• This is an example I heard the other idea from Grist
    They are online news site for environmental issues – anyone familiar

    Getting to running
  • It takes all kinds, or at least three
    Researchers have known for years that children learn differently. Some need words to learn, others need pictures, and others just need to do. We’ll let you in on a secret. We don’t change much as we grow up. There will be people to whom you report that will only look at your words, and others that will only look at the charts and still others will only look at numbers in a table. Our recommendation is, use all three.
     
    http://www.hiscornerstone.net/category_s/162.htm
  • http://www.flickr.com/photos/ucumari/389105418/

    Don’t Show it all, but have it read
  • It’s okay to mix a little alfalfa into the oats
    The biggest barrier to effective change in organizations is the silos that prevent sharing of information. In most organizations, accounting (or at least the data in the accounting department) doesn’t talk to development that doesn’t talk to public affairs. It doesn’t have to be this way. The insights that you can glean from analyzing the content of conversations with web analytics or revenue data are tell the best stories in the world. So to paraphrase Ronald Reagan “tear down those cubicles ”and take your accounting, IT and development folks out for cocktails and get to know them, and their data. You’re all on the same team and it’s hard to argue with the notion that you all want to improve.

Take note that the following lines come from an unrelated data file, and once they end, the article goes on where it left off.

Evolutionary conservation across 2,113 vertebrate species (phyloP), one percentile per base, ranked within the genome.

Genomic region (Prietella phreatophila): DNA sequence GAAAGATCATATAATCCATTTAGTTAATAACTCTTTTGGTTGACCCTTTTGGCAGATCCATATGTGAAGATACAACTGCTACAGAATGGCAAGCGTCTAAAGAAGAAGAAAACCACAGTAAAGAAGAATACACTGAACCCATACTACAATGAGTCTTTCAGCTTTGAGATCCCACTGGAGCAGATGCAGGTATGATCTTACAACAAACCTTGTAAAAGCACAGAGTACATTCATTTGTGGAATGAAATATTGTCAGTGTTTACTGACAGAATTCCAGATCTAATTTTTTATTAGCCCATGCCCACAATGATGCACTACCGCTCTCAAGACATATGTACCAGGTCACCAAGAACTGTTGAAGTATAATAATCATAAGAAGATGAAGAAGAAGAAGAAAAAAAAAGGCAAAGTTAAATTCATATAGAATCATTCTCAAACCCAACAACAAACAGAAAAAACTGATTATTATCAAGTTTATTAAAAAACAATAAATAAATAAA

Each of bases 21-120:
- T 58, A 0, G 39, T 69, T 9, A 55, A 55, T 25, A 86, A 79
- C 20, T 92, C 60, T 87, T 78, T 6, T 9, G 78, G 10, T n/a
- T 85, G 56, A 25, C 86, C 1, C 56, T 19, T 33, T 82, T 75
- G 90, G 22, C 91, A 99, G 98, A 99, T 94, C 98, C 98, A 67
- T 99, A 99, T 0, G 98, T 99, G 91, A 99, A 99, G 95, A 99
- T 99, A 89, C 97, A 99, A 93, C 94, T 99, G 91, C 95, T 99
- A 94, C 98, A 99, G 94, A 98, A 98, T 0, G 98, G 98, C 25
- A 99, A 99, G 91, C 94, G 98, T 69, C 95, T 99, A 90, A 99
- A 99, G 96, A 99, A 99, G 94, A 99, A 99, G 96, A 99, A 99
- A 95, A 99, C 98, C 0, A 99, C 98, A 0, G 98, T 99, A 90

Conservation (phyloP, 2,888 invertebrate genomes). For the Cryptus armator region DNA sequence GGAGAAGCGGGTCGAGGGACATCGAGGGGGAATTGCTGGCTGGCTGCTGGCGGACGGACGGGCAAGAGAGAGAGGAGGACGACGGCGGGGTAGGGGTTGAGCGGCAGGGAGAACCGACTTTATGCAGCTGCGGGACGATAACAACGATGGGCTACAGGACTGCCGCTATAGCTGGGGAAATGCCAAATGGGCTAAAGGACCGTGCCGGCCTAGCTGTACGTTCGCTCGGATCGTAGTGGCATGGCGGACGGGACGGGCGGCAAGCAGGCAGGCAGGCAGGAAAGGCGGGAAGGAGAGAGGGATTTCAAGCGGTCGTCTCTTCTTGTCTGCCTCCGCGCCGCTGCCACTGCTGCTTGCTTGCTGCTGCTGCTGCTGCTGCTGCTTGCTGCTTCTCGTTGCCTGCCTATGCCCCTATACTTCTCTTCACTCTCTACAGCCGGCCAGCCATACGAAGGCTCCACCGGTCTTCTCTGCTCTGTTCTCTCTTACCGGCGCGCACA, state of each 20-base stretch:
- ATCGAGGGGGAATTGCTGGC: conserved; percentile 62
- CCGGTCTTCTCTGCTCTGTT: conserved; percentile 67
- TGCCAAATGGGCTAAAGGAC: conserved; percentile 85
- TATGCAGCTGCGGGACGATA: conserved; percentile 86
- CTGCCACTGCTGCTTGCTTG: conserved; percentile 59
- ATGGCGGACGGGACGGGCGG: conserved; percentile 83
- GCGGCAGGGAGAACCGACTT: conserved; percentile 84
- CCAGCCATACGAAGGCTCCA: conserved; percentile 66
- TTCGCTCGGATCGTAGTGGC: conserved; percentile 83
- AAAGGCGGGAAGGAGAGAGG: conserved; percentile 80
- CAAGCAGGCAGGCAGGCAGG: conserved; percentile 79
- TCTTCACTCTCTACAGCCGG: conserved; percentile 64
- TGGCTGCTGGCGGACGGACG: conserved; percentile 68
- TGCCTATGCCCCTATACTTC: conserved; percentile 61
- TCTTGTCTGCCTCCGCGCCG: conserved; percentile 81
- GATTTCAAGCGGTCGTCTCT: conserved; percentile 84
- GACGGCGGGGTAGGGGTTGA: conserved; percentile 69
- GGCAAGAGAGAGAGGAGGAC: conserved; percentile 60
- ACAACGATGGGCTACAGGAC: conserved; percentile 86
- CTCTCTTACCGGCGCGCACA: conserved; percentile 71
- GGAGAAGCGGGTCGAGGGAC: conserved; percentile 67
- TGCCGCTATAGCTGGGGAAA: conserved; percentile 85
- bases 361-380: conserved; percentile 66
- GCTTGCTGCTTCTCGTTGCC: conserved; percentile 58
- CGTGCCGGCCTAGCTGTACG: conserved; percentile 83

• Have the data ready when you are making decisions
    Data is like homemade bread. When it’s still in the over, not quite ready, the anticipation is huge. You can’t wait to see it. When you take it out of the oven, it’s perfect. You can use it for anything. You serve it with dinner, then have it for breakfast, and make sandwiches with it for lunch. After a while, it gets old and stale and you stick in in the freezer. A few months later you take it out and make bread pudding with it.